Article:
All posts tagged: procreation

Humanae Vitae and the Mystical Call of Chastity

How do we understand chastity? For many, the very word implies restraint, and restraint is not exactly the most exciting thought. The Ancient Greeks thought of chastity as a subspecies of temperance,[1] and if there is one virtue more alien to today’s so-called “late capitalism,” it is probably temperance—and not just in matters sexual. For others, talk of chastity brings to mind purity rings and virginity pledges, almost as if chastity is defined primarily by sexual abstinence before marriage. Hence we often speak of being chaste before marriage, but hardly ever about being chaste in marriage. Yet it seems to me that the paradigm of Christian chastity is not, in fact, abstinence, but marital sexual union. This thought may well be what distinguishes an authentically Christian understanding of sex from mere social conservatism or prudishness. For chastity, as Elizabeth Anscombe wrote, “is simply the virtue whose topic is sex, just as courage is the virtue whose topic is danger and difficulty.”[2] But why, many would object, does sex need its own, dedicated virtue—does this not …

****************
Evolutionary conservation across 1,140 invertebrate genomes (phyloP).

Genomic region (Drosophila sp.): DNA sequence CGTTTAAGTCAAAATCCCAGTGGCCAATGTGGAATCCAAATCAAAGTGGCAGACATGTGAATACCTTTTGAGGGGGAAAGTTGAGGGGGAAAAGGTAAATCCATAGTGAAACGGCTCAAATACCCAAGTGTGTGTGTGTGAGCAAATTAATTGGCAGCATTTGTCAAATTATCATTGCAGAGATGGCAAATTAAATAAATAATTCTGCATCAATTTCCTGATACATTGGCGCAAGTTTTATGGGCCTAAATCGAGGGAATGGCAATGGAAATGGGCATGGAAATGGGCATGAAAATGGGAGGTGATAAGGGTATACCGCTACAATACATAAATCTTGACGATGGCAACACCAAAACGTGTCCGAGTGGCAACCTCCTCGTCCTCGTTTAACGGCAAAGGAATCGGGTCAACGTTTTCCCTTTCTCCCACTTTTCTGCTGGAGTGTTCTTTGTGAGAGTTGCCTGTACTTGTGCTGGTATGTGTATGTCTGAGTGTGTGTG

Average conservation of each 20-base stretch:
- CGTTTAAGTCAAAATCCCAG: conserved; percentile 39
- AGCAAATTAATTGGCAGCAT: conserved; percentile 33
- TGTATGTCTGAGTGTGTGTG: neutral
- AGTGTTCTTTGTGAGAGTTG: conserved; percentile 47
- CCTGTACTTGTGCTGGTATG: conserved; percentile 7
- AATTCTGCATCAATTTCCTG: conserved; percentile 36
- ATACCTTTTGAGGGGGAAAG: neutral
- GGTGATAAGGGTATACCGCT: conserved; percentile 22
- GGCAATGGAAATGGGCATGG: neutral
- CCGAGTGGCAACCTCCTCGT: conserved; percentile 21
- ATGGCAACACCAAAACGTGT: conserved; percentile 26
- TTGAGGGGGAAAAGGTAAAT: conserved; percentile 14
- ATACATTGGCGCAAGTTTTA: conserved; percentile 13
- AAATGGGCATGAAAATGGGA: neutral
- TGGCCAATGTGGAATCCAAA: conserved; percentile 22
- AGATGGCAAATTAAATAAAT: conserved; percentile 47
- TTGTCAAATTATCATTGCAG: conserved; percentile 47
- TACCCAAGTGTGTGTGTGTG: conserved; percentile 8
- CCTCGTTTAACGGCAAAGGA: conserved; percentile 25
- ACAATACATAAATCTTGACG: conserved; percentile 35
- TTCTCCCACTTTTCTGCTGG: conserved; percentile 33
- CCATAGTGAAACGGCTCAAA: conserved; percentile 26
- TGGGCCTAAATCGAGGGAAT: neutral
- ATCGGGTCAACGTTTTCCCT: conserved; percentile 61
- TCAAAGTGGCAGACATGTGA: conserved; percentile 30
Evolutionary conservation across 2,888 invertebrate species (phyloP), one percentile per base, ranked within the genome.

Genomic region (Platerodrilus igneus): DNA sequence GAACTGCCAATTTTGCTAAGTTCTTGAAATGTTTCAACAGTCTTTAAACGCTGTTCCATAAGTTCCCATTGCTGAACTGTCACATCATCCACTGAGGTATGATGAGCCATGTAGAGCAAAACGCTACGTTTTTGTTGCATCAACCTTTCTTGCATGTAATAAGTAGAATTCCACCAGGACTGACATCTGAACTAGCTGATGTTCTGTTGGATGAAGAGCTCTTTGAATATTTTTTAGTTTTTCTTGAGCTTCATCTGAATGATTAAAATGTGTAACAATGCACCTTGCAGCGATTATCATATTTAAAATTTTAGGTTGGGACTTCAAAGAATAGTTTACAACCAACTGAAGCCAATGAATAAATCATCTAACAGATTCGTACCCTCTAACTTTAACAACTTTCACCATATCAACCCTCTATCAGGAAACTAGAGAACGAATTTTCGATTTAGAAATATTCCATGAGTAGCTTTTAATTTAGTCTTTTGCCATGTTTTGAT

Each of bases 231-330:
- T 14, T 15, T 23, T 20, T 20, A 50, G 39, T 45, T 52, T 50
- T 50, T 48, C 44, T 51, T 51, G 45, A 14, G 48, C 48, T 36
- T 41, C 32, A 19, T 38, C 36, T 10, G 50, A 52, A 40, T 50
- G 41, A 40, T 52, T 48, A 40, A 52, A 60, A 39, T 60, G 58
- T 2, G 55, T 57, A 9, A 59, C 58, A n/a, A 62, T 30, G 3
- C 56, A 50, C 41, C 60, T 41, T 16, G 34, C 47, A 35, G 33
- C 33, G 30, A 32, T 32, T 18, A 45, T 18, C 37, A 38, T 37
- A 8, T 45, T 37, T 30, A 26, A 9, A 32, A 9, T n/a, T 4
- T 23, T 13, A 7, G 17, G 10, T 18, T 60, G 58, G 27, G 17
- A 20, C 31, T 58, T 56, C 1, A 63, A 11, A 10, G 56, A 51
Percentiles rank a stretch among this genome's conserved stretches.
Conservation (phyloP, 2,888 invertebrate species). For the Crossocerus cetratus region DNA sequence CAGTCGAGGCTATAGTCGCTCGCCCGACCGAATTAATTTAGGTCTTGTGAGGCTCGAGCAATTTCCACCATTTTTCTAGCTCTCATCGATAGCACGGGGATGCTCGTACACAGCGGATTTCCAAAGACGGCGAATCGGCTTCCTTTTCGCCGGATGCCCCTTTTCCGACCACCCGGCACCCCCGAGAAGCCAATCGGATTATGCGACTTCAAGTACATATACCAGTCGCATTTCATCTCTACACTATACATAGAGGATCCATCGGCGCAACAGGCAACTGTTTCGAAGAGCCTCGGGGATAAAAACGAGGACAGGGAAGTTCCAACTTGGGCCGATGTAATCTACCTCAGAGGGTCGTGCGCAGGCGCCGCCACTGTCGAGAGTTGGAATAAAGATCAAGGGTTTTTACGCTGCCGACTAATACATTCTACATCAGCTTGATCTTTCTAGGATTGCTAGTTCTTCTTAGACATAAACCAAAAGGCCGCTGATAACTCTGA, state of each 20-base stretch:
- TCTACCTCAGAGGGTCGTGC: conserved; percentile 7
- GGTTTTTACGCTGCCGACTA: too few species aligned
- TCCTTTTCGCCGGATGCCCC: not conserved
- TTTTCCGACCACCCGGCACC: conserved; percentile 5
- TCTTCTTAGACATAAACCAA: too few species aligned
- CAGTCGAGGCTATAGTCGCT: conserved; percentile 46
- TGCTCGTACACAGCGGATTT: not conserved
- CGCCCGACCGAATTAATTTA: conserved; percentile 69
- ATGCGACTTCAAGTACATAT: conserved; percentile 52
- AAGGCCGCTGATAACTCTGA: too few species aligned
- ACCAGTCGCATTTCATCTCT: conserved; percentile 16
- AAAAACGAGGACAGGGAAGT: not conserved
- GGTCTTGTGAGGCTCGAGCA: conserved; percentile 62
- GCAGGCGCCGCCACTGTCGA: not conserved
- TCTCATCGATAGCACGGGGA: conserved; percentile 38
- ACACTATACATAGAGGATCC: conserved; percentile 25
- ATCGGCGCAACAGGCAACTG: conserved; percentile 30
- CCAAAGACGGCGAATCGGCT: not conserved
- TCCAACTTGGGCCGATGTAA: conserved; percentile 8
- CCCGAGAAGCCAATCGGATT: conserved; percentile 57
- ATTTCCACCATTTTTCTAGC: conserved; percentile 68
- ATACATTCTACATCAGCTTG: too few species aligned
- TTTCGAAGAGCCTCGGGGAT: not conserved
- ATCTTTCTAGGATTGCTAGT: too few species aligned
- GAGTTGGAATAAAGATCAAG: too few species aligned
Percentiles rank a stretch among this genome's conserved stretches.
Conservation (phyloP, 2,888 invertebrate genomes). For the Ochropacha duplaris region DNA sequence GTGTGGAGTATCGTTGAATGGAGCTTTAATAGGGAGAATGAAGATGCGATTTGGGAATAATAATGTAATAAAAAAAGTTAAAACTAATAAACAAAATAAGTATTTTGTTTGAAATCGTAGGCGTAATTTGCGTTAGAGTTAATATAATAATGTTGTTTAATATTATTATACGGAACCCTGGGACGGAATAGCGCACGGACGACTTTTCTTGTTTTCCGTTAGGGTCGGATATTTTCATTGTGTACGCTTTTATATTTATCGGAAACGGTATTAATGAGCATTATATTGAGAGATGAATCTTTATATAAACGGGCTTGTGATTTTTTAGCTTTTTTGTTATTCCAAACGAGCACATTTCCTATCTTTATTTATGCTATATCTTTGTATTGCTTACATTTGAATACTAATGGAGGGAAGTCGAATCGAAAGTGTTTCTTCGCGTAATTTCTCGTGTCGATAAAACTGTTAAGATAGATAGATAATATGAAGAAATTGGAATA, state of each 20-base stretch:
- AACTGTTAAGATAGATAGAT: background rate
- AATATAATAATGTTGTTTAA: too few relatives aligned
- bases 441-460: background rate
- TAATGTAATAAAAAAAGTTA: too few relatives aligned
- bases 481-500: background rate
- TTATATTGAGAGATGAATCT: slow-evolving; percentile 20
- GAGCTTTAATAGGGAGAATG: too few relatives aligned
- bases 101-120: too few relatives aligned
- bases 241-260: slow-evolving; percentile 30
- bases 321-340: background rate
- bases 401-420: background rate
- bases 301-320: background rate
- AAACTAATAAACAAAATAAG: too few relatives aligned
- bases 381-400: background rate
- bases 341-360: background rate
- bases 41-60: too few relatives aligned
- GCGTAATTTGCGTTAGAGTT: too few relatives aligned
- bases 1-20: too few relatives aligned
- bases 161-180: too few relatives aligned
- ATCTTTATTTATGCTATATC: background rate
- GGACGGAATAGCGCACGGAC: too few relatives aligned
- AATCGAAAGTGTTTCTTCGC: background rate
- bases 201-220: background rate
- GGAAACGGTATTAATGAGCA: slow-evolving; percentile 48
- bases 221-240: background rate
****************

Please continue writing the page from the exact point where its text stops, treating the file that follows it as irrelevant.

Natural Family Planning and the Myth of Catholic Contraception

Is our culture close to turning a corner on Humanae Vitae, half a century after its promulgation and the widespread rejection of it that followed? There are reasons for cautious optimism. The historical context of the encyclical is important, given that it came just 38 years after Pope Pius XI’s Casti Connubii, which had already reaffirmed the longstanding Christian prohibition on contraception. What occasioned Humanae Vitae was really the emergence of the pill, which unlike barrier methods of contraception did its work inside the body, and so looked scarcely different from confining sexual intercourse to the woman’s infertile period.[1] But while the pill is still the contraceptive of choice for many, there is now growing disquiet about its side effects. This is significant not just from the perspective of health but also a feminist one: We once thought the oral contraceptive liberating, but today the discourse is shifting towards recognizing that women are made to disproportionately bear the hormonal burden of birth control. Additionally, given our contemporary attraction to all things organic and natural, there …